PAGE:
Everything you need to know about biophilic design (2024)

Everything you need to know about biophilic design (1)

biophilic design in the bedroom

By Sara D'Souza

Biophilic interior design is a huge trend that has been steadily growing since 2020. What started in the world of design and wellness architecture has now become a firm favourite among interior design trends. It’s all about connecting with nature in our homes. But why does that matter? And how do you get the look at home? Good Homes talks to those in the know…

What is biophilic design?

According to biologist E.O Wilson, biophilia is the ‘innate and genetically determined affinity of human beings with the natural world’. Bringing that into our homes can help improve our wellbeing, regulate our nervous systems, and evoke a sense of peace and calm.

Urbanisation has dramatically impacted the amount of greenery we see during our daily lives, and repeated lockdowns during the pandemic meant we all had to spend more time indoors. Couple that with an increased awareness of wellbeing and biophilic interior design becomes less of a trend and more of a way of life.

To find out more about it, Good Homes chats to Biophilic Interior Designer Lucy Gleeson

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Photo: Lucy Gleeson

How did you get in biophilic design?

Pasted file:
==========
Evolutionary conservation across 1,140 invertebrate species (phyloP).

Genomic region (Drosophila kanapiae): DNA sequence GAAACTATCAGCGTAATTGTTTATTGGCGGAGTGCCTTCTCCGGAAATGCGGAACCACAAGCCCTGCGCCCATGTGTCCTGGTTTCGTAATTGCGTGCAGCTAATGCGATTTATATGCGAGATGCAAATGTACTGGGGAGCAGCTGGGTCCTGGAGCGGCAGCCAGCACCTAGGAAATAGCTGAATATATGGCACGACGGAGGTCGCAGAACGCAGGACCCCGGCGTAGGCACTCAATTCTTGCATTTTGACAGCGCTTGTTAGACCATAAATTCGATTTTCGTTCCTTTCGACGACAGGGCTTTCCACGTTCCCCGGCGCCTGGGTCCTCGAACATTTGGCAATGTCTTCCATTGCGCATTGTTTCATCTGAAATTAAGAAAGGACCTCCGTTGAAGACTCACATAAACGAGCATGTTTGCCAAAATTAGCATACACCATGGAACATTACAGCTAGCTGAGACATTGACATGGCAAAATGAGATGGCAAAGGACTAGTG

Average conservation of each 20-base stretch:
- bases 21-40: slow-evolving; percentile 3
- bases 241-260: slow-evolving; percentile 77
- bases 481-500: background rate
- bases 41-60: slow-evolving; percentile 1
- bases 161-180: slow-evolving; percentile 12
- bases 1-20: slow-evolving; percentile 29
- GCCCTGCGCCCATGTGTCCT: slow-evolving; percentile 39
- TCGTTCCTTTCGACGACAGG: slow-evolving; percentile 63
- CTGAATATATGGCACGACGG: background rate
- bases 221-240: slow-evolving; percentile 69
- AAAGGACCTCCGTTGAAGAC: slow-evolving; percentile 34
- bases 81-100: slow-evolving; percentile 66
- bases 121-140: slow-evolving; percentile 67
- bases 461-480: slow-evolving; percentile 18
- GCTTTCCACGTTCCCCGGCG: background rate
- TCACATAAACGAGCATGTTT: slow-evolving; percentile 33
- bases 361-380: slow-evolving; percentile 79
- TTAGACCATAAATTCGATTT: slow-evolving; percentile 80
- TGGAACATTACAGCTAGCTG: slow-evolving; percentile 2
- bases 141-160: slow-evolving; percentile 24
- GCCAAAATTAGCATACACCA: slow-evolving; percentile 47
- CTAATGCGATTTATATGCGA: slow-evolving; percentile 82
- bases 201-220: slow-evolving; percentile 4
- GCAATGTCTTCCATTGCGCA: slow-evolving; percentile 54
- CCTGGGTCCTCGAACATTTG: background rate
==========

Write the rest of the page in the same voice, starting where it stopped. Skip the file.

I got in to biophilic design as I have always had a strong interest in the health benefits of the outdoors, so it felt the perfect combination, pairing it with interiors.

What are your favourite ways of incorporating biophilia in your designs?

My favourite ways of incorporating biophilia in my designs really depends on the client’s taste but the use of colour, light, suitable house plants and texture plays a big part every time.

What does biophilic interior design mean to you in your own home?

In my own home I make sure this applies and that the balance is right. It’s amazing what a soothing hue can do. My personal favourites are teal, blush pink, greens, and golds.

How do you find biophilia helps your clients?

Biophilia helps my clients by connecting them more to nature and this immediately reduces stress and encourages a sense of calm in their home. If you imagine how you feel in your favourite outdoor space – that’s the aim for me when it comes to design.

How to bring biophilic interior design into your home

1. Use colours of nature

The colour green is an integral element of biophilic design and with its calming properties it’s proven to lower your heart rate and stress levels. The hues of green in nature run the gamut from the iridescent wings of the jewel beetle to the deep emeralds of a rainforest to the chartreuse of an orange blossom tree. Interestingly, the human eye sees more shades of green than any other colour. In her book Biophilia: You + Nature + Home Sally Coulthard delves into the ways using different colours in nature make us feel and replicating it in our homes, and it’s not just the greens. Think grounding earthy tones and frothy turquoise sea foams.